Christmas Eve is the best night of the year

On Christmas Eve, I want to sing out a litany of Hosannas … then go cook a 10-pound beef tenderloin.

Lumina | Stocksy United

This Christmas marks my first as a married woman, and, like all newly married couples, my husband and I are hashing out the differences in our families’ Christmas traditions. Some of those differences are small. My siblings draw names; his siblings give small gifts to everyone. My family drinks homemade lattes and Bloody Marys while we open gifts; his drinks vitamin water. One difference, however, can’t be overcome by trips to the Dollar Store or early morning runs to Starbucks. My family celebrates Christmas Eve; his does not.

On Christmas Eve, my husband’s parents and siblings don’t gather together. They don’t cook a special feast. They don’t laugh and drink and remember Christmases past under the light of the tree. Everyone just does their own thing, wherever they might be.

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In my family, Christmas Eve has always been the most anticipated night of the year. We celebrate the end of the world’s long wait for the Messiah—a wait that ended not with sunrise on Christmas morning, but in the dark of night on Christmas Eve. On that night, we go from one great supper (the Marriage Supper of the Lamb at church) to another (Christmas supper at home). Both feasts are packed: at church with parishioners and at home with friends and family. Both are also ablaze with light: candles burn and fir trees glow. Christmas carols are sung, our best clothes are worn, and for a few precious hours, Heaven seems to come to Earth.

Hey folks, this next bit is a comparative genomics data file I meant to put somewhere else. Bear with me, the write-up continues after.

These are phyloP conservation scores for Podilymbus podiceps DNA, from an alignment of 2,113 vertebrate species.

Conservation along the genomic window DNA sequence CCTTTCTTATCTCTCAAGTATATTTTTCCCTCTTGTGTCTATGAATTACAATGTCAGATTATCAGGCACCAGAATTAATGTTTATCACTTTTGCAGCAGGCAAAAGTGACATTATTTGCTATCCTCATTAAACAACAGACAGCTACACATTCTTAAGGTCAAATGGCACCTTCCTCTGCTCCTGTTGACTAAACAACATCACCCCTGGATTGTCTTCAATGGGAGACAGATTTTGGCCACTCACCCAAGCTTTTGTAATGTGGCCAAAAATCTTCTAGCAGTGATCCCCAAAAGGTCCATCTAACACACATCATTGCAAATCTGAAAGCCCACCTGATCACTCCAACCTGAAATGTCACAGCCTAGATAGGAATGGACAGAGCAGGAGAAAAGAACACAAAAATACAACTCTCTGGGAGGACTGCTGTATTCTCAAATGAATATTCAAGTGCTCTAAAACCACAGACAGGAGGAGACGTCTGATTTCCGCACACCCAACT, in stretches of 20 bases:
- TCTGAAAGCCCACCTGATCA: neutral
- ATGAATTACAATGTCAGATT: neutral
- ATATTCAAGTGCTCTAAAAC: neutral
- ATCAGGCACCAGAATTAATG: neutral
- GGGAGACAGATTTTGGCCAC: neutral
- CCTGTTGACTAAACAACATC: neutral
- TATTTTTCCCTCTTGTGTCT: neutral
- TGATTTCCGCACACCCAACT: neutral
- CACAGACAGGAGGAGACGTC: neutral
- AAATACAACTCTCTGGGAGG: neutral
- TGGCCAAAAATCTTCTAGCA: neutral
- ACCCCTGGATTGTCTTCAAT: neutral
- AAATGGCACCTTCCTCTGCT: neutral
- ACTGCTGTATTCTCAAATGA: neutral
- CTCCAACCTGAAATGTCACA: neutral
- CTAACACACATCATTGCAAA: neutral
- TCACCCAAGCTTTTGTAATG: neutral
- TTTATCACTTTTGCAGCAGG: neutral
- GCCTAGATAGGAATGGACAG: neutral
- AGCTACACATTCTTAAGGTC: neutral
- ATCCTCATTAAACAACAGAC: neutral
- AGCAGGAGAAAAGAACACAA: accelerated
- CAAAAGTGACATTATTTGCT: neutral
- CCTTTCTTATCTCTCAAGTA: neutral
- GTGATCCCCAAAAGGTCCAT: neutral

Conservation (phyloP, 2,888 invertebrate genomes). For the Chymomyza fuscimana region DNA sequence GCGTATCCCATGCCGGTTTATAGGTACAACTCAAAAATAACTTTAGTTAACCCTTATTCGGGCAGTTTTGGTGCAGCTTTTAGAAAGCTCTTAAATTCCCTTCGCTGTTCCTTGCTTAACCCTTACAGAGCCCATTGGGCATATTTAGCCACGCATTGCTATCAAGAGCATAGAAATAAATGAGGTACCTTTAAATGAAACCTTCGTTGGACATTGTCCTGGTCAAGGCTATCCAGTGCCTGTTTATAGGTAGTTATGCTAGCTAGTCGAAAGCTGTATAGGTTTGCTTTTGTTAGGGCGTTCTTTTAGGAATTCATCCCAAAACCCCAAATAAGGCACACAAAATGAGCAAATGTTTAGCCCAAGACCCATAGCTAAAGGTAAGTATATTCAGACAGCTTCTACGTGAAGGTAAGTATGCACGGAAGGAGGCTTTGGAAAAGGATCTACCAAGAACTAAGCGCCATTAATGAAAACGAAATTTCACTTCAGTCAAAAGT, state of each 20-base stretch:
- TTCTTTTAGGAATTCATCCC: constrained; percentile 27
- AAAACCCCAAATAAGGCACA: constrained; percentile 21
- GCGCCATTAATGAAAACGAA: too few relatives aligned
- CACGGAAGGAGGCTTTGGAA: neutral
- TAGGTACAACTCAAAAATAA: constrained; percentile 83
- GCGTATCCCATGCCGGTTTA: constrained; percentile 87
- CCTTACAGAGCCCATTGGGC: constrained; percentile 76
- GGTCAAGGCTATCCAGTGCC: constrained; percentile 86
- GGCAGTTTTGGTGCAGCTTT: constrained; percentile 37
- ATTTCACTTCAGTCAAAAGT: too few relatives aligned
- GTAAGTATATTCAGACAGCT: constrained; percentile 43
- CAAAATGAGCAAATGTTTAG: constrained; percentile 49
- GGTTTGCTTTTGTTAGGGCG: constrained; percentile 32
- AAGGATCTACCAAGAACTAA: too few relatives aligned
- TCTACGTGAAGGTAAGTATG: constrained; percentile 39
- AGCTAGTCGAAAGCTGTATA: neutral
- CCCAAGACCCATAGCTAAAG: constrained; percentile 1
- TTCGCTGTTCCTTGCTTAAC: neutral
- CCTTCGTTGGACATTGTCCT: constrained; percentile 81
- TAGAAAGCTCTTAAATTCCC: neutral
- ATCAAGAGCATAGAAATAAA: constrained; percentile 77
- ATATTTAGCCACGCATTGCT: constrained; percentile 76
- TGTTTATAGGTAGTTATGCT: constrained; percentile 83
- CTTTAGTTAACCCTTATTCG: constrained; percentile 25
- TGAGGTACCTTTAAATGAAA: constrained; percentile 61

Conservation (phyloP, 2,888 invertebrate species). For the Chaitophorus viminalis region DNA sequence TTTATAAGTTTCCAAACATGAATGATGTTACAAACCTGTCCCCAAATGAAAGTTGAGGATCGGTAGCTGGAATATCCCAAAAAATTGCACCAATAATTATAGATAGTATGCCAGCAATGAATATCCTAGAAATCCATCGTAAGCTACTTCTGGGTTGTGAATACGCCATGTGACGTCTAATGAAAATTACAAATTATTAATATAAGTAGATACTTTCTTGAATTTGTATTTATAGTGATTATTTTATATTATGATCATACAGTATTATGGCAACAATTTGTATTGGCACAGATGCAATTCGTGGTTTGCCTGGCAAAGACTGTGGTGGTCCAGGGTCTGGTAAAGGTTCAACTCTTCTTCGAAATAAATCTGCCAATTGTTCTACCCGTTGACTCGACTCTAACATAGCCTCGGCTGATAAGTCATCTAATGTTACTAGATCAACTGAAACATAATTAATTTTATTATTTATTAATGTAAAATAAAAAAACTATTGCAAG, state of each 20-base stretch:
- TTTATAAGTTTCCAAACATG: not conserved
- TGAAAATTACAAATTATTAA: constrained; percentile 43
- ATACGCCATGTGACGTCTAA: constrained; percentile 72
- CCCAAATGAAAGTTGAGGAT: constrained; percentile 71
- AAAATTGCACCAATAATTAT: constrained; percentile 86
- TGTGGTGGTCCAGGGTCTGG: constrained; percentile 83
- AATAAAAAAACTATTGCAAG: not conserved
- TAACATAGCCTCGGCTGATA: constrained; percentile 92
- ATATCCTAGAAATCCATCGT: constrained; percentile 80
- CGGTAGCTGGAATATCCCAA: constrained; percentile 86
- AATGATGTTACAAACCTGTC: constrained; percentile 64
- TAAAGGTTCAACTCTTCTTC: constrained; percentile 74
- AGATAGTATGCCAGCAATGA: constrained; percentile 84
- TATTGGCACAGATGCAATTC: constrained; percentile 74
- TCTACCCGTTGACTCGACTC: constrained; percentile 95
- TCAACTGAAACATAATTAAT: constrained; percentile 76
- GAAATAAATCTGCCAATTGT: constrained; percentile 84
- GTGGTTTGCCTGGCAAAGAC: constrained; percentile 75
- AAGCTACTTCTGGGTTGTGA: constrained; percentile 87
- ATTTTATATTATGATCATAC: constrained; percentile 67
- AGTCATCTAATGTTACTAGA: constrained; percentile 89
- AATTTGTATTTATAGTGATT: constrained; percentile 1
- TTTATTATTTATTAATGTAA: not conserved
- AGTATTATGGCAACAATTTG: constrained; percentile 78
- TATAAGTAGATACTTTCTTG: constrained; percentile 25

On Christmas Eve, the air is always thick with joy and grace. God has remembered his people. At long last, the King of Kings is on his way. And with the angels, I want to sing out a litany of Hosannas … then go cook a 10-pound beef tenderloin.

That table, covered with an array of tasty and savory treats, helped me understand, as clear as any Christmas homily preached, that this night was different from all the rest.

I’ve felt this way for as long as I can remember. Growing up, on Christmas morning, there was magic: piles of presents under the tree left by some rosy-cheeked elf. But on Christmas Eve, there was a miracle: God had become a baby.

That divine generosity, of God entering into time and becoming man, manifested itself most concretely in the feast my Grandma Miller cooked every Christmas Eve: shrimp and ham, roast potatoes, dozens of tiny finger foods, and trays of Christmas candy. For that one night, my sisters, cousins, and I had free range of the buffet table. We could pile our plates high with shrimp and peppermint bark (ignoring the crudités all together) and eat on the floor in front of a roaring fire.

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There were presents every year from our grandparents and cousins. But, other than the year when every grandchild under age 10 received a plastic drum filled with Fisher Price musical instruments (the noise of that night still rings in my ears), the gift-giving portion of the evening doesn’t stand out in my memory. What stands out is the joy of a family gathered … and the abundance of the feast prepared.